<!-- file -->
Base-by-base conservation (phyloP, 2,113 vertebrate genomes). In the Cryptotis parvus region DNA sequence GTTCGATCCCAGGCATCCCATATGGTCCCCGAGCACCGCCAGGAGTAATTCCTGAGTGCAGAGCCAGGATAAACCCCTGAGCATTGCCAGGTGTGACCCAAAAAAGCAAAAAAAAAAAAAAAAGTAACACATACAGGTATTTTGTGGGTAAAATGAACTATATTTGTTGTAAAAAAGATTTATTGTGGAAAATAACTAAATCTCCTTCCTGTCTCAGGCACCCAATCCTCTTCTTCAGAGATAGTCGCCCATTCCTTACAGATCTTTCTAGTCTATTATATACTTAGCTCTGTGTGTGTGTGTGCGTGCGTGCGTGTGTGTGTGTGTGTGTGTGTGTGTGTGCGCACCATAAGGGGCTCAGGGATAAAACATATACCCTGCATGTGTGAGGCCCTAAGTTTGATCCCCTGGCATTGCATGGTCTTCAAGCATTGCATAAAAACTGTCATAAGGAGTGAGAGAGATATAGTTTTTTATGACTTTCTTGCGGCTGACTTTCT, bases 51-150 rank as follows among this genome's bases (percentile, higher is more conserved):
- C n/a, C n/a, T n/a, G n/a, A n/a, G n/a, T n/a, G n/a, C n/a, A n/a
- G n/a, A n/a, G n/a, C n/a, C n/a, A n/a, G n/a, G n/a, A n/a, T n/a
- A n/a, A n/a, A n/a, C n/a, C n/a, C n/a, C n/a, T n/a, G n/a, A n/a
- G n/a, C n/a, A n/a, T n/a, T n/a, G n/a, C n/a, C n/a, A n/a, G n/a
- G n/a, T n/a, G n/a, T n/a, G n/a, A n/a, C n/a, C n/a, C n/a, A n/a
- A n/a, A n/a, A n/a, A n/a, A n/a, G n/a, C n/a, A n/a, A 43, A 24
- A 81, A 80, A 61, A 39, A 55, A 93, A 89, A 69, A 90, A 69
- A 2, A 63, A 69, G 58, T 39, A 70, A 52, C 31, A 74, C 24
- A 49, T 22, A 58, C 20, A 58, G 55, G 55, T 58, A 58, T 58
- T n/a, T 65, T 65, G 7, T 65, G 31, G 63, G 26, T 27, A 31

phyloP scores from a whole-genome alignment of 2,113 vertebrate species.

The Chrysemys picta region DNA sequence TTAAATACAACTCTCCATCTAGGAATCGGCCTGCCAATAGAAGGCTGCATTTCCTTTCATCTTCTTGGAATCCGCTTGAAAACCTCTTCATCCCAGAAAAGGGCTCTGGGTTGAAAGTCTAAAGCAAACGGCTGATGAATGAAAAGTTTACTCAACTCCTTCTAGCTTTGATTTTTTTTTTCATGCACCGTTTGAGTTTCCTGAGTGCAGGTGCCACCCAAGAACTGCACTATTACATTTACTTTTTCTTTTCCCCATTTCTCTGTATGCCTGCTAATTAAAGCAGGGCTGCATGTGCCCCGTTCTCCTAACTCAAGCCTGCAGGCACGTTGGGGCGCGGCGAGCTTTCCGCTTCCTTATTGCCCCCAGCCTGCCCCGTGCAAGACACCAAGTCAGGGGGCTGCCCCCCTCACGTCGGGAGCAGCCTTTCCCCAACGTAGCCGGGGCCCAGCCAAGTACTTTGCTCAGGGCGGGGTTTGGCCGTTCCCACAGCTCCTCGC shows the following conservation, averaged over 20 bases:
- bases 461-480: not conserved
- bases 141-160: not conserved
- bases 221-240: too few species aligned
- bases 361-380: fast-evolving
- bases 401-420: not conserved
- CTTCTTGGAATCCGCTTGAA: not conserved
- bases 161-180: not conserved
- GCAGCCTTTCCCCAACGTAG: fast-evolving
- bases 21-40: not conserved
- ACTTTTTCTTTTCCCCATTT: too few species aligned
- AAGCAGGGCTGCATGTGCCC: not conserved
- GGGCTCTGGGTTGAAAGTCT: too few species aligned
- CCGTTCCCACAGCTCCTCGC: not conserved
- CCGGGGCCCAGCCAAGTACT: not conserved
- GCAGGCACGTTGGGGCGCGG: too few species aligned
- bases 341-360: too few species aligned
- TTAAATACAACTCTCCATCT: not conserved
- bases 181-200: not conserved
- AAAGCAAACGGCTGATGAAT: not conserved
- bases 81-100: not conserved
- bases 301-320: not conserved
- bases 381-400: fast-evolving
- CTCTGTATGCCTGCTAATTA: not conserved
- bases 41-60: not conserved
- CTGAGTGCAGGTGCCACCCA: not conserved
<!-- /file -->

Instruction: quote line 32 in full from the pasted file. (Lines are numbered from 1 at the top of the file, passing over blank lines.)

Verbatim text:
- AAAGCAAACGGCTGATGAAT: not conserved